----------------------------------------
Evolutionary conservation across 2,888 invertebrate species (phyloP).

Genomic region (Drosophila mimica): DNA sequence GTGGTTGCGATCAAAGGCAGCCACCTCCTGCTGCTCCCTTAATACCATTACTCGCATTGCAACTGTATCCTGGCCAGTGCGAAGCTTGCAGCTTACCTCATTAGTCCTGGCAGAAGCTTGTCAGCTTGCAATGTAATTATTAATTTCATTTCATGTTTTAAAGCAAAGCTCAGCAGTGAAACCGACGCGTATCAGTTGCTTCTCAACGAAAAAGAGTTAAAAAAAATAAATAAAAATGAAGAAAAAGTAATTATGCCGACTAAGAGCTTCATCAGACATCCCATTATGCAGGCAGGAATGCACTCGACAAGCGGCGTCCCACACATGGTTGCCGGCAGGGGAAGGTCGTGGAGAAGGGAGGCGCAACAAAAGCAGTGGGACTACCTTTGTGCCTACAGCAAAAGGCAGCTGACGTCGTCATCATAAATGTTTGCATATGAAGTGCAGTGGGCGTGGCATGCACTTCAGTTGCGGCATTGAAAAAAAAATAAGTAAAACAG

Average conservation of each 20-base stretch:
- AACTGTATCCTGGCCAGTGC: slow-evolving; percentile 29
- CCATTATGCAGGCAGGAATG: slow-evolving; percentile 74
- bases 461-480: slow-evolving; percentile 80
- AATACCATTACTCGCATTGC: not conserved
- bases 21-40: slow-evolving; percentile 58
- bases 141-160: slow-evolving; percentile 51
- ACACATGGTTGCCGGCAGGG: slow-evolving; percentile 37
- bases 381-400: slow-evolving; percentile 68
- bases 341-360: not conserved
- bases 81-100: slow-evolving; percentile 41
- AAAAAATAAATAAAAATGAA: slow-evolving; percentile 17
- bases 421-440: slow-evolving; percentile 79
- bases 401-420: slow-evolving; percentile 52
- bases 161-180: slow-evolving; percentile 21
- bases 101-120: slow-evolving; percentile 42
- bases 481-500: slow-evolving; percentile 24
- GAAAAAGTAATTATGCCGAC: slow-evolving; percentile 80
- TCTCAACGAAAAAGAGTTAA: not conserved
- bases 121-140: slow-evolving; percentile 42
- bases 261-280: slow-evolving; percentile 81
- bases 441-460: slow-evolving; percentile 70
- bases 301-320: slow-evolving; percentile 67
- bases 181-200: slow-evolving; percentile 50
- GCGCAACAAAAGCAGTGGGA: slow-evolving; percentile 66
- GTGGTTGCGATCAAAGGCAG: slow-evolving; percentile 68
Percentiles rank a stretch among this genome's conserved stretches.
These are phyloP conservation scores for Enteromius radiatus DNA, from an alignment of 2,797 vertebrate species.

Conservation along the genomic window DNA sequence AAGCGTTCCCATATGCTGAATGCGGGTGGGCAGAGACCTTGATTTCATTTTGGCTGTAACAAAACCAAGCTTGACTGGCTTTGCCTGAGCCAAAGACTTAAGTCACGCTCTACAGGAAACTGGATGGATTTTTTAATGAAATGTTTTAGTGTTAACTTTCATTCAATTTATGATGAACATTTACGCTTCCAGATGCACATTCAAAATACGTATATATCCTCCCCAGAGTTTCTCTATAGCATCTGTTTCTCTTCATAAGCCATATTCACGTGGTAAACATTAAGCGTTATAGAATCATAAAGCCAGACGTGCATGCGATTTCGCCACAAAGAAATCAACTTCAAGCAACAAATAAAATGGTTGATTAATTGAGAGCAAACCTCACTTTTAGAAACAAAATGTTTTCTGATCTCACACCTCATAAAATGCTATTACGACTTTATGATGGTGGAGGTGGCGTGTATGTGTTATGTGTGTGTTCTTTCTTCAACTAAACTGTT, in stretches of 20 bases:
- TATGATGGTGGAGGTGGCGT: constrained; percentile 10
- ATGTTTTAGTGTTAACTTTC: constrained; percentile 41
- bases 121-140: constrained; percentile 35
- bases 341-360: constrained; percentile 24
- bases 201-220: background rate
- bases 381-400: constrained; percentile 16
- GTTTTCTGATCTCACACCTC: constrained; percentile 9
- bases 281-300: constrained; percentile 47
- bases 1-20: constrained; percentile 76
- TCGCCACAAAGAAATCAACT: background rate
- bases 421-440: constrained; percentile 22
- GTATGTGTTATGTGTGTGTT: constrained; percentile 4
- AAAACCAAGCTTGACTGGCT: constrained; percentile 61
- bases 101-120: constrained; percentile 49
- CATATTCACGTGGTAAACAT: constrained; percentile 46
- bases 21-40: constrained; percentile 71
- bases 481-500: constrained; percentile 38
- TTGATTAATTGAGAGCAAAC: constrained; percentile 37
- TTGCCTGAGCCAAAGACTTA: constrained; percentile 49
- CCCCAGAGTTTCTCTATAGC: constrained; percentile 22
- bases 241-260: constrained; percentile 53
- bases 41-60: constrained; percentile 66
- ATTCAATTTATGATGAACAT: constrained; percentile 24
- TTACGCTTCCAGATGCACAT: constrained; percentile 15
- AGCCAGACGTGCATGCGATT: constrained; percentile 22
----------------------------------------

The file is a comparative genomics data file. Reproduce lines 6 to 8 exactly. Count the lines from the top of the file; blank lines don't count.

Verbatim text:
- bases 461-480: slow-evolving; percentile 80
- AATACCATTACTCGCATTGC: not conserved
- bases 21-40: slow-evolving; percentile 58